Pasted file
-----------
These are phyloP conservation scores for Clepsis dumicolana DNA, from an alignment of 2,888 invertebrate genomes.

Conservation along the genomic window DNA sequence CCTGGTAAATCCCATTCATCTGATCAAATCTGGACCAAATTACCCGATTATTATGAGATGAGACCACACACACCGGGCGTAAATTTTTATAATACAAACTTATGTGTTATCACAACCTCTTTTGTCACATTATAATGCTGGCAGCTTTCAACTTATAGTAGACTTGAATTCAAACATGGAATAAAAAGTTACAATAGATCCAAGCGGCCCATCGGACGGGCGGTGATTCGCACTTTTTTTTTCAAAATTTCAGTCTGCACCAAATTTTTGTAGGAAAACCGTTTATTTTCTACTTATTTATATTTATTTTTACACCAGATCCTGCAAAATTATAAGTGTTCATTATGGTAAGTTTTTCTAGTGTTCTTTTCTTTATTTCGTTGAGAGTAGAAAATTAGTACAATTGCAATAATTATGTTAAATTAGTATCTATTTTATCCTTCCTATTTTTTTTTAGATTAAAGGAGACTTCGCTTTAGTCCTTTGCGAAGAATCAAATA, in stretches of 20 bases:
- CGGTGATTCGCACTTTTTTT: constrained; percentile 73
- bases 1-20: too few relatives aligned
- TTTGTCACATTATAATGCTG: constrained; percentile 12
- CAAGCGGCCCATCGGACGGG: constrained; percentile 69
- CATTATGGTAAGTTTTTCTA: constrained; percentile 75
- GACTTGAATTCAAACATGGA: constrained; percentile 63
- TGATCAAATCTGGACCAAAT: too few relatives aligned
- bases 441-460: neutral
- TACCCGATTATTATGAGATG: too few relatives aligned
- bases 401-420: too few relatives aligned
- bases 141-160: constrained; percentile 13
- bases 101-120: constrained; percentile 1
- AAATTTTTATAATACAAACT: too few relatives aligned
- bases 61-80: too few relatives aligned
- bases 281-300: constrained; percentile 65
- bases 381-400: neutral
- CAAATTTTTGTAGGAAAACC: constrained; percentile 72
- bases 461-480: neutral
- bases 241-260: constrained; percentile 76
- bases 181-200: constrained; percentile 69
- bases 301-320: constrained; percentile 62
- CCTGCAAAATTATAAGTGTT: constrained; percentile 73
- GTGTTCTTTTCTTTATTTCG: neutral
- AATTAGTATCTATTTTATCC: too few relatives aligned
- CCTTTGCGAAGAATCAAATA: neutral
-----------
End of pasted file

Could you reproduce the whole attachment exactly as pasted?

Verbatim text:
These are phyloP conservation scores for Clepsis dumicolana DNA, from an alignment of 2,888 invertebrate genomes.

Conservation along the genomic window DNA sequence CCTGGTAAATCCCATTCATCTGATCAAATCTGGACCAAATTACCCGATTATTATGAGATGAGACCACACACACCGGGCGTAAATTTTTATAATACAAACTTATGTGTTATCACAACCTCTTTTGTCACATTATAATGCTGGCAGCTTTCAACTTATAGTAGACTTGAATTCAAACATGGAATAAAAAGTTACAATAGATCCAAGCGGCCCATCGGACGGGCGGTGATTCGCACTTTTTTTTTCAAAATTTCAGTCTGCACCAAATTTTTGTAGGAAAACCGTTTATTTTCTACTTATTTATATTTATTTTTACACCAGATCCTGCAAAATTATAAGTGTTCATTATGGTAAGTTTTTCTAGTGTTCTTTTCTTTATTTCGTTGAGAGTAGAAAATTAGTACAATTGCAATAATTATGTTAAATTAGTATCTATTTTATCCTTCCTATTTTTTTTTAGATTAAAGGAGACTTCGCTTTAGTCCTTTGCGAAGAATCAAATA, in stretches of 20 bases:
- CGGTGATTCGCACTTTTTTT: constrained; percentile 73
- bases 1-20: too few relatives aligned
- TTTGTCACATTATAATGCTG: constrained; percentile 12
- CAAGCGGCCCATCGGACGGG: constrained; percentile 69
- CATTATGGTAAGTTTTTCTA: constrained; percentile 75
- GACTTGAATTCAAACATGGA: constrained; percentile 63
- TGATCAAATCTGGACCAAAT: too few relatives aligned
- bases 441-460: neutral
- TACCCGATTATTATGAGATG: too few relatives aligned
- bases 401-420: too few relatives aligned
- bases 141-160: constrained; percentile 13
- bases 101-120: constrained; percentile 1
- AAATTTTTATAATACAAACT: too few relatives aligned
- bases 61-80: too few relatives aligned
- bases 281-300: constrained; percentile 65
- bases 381-400: neutral
- CAAATTTTTGTAGGAAAACC: constrained; percentile 72
- bases 461-480: neutral
- bases 241-260: constrained; percentile 76
- bases 181-200: constrained; percentile 69
- bases 301-320: constrained; percentile 62
- CCTGCAAAATTATAAGTGTT: constrained; percentile 73
- GTGTTCTTTTCTTTATTTCG: neutral
- AATTAGTATCTATTTTATCC: too few relatives aligned
- CCTTTGCGAAGAATCAAATA: neutral